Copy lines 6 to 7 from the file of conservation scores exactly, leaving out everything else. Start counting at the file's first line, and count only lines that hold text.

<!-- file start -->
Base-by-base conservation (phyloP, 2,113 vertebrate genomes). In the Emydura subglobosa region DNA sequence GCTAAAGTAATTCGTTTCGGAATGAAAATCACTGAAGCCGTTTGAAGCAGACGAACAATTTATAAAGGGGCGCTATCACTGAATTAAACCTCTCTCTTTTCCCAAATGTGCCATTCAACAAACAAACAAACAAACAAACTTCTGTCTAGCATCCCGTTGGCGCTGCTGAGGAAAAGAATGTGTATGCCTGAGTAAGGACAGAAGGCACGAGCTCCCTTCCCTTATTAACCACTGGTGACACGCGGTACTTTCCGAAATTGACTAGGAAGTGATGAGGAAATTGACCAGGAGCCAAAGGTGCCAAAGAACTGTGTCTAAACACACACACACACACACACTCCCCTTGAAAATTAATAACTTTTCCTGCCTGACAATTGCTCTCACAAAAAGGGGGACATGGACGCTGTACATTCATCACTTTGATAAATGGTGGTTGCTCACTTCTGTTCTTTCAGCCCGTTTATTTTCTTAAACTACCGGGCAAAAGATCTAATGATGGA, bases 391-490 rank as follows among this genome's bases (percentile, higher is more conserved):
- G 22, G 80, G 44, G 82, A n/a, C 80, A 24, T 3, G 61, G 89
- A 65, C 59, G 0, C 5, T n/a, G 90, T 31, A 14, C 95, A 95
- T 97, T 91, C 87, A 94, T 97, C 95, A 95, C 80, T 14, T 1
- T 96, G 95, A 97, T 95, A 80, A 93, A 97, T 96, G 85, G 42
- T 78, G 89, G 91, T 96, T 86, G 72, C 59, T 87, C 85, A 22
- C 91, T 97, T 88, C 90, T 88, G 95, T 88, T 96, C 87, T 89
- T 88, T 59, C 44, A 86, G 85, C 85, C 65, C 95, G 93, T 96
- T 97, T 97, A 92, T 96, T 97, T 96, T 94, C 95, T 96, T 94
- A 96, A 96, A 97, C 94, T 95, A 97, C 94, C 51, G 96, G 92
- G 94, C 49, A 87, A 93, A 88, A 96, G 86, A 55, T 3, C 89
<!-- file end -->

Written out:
- T 78, G 89, G 91, T 96, T 86, G 72, C 59, T 87, C 85, A 22
- C 91, T 97, T 88, C 90, T 88, G 95, T 88, T 96, C 87, T 89